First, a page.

In 1999 Stazioni Marittime S.p.A. inaugurated a modern Ferry Terminal, where which businesses
serving the urban area operate alongside those targeted at ferry traffic, due to a complete computerisation
of the embarkation procedures and to modern and functional infrastructure and services.
The Terminal, situated in the Calata Chiappella area, in a strategic position between the four berths
of Ponte Colombo and the five of Ponte Assereto, is an important reference point
for passengers en route to Sardinia, Sicily, Corsica, Spain, Tunisia and Morocco.
This Terminal was designed to manage the large flow of passengers, heaviest during the summer periods,
and provide the facilities, quality and standard of services and comfort required
by the changing and ever-growing needs of the tourist market in general and the ferry market in particular.
The building consists of several levels covering a total floor surface of about 12,000 metres
without architectural barriers.
Indoor, in addition to offices, ticket offices and passenger waiting-rooms,
there is a shopping centre with a large supermarket and various other businesses and services.
The shopping centre, designed to provide a space for passengers to spend time prior to embarking,
can also be used by the general public on a year round basis: thus it has created a valuable alliance,
in as much as the structure does not depend exclusively on the seasonal ferry traffic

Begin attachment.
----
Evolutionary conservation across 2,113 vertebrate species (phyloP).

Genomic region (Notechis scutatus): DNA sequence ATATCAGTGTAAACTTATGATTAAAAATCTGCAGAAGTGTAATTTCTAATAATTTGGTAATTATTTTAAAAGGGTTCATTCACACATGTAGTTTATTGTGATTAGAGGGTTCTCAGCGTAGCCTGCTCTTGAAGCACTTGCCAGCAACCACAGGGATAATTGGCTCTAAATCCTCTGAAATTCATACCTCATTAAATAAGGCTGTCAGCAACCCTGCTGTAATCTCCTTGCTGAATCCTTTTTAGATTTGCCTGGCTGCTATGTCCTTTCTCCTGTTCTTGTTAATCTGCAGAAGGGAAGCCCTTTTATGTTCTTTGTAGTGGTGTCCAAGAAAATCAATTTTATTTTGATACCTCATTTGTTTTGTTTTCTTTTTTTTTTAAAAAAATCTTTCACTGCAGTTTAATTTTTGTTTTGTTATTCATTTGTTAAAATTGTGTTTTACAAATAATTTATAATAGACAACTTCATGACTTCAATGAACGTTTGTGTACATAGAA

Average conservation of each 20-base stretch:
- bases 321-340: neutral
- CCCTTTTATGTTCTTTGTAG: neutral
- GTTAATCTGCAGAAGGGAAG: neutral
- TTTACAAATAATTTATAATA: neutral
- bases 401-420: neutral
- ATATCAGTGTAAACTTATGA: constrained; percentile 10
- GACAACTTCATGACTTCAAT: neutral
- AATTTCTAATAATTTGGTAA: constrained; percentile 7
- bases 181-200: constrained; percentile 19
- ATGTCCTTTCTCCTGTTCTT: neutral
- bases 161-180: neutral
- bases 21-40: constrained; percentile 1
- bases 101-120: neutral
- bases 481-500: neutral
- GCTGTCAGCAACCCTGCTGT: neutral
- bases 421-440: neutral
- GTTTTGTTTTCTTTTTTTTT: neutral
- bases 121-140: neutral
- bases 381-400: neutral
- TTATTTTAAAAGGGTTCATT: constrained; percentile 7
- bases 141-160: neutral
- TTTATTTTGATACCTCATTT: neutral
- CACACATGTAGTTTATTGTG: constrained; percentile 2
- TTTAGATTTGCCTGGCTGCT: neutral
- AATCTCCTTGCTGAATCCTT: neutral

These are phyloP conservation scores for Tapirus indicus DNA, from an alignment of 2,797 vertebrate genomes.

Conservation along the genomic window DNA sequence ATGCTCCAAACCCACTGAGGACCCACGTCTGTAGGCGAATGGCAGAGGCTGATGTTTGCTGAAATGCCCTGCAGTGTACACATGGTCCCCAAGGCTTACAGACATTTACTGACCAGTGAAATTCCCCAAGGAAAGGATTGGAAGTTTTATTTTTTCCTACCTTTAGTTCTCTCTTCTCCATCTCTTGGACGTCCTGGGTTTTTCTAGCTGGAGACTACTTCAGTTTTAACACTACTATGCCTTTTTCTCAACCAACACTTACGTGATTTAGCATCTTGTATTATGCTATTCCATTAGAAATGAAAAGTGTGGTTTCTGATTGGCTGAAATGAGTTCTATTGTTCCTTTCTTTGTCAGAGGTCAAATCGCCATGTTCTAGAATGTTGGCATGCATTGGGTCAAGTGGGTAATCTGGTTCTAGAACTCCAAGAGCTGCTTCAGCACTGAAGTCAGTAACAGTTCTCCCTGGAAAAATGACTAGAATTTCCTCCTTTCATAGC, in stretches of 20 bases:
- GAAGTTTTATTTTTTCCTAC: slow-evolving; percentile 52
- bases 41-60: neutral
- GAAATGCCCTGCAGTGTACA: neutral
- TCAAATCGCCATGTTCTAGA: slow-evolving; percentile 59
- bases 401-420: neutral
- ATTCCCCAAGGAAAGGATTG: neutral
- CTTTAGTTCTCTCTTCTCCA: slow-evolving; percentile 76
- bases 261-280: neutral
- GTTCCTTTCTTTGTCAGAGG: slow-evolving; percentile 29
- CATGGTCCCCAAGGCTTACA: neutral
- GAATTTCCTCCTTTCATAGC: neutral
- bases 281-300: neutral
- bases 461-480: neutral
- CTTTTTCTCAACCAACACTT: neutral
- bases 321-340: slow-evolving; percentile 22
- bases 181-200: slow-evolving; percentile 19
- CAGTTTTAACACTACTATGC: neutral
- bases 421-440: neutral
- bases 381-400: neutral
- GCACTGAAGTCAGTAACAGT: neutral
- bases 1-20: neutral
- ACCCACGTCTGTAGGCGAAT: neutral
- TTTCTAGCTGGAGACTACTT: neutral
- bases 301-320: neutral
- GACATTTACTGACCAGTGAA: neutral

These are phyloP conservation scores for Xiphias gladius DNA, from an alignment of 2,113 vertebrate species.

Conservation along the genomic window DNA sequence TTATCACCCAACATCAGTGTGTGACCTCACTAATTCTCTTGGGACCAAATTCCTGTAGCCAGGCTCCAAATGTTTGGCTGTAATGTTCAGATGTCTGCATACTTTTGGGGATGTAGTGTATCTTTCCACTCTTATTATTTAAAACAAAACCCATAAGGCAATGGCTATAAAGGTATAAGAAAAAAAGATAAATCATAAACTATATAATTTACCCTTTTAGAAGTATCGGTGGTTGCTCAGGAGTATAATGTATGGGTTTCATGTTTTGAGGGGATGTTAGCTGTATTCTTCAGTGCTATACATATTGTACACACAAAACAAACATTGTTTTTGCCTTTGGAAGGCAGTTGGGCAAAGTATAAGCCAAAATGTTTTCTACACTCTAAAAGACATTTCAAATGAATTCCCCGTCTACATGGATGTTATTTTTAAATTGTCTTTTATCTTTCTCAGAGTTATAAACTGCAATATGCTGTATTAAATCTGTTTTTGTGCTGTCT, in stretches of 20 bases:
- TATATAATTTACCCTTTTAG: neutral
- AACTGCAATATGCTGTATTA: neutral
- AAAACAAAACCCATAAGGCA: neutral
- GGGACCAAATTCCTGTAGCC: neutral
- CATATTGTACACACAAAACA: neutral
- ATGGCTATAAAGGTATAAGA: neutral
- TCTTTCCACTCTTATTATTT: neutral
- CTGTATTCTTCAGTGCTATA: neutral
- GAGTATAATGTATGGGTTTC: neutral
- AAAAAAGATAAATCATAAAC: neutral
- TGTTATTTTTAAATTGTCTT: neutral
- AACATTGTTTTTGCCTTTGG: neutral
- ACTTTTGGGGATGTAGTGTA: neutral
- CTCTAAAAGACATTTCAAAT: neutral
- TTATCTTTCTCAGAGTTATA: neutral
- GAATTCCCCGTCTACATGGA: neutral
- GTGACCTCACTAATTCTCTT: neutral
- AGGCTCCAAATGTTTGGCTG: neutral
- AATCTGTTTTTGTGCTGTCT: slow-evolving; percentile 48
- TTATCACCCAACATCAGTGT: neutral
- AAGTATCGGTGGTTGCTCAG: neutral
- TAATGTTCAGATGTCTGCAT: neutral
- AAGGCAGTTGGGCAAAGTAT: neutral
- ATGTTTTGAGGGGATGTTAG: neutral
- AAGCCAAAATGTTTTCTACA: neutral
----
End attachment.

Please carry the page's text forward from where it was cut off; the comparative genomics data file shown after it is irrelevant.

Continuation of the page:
but is fully exploited as an integral part of the city.

The Terminal has two panoramic promenades to access the embarkation and disembarkation areas
as well as a connection with the adjacent quay for the so-called “city boat” that operates between
the commercial and the tourist city harbour.
All of this makes the building an ideal access point from the city to the port.
The relevant security measures and controls allow surveillance of all access points and areas of operation,
while embarkation points can only be accessed by ticket-holding passengers.
Every year, an average of 3,000,000 passengers, 900,000 cars and 300,000 commercial vehicles
pass through the Genoa Harbour ferry area, with peaks during summer weekends
of 120,000 passengers and 40,000 cars.
In addition to constant monitoring of traffic conditions, fixed signals and variable messages
on electronic display signs, these large flows of traffic are also managed
by a system of telecommunications and computerised technologies, with nineteen check-in points
that can control and direct the traffic, speeding up access time to the embarkation areas.
The commercial vehicles use different routes from the passenger vehicles
and these are appropriately signed and monitored.
In response to the differing needs of the non-Schengen traffic to which new security regulations apply,
three areas have been created specifically for traffic to Tunisia and Morocco,
appropriately marked off and equipped with police and customs posts.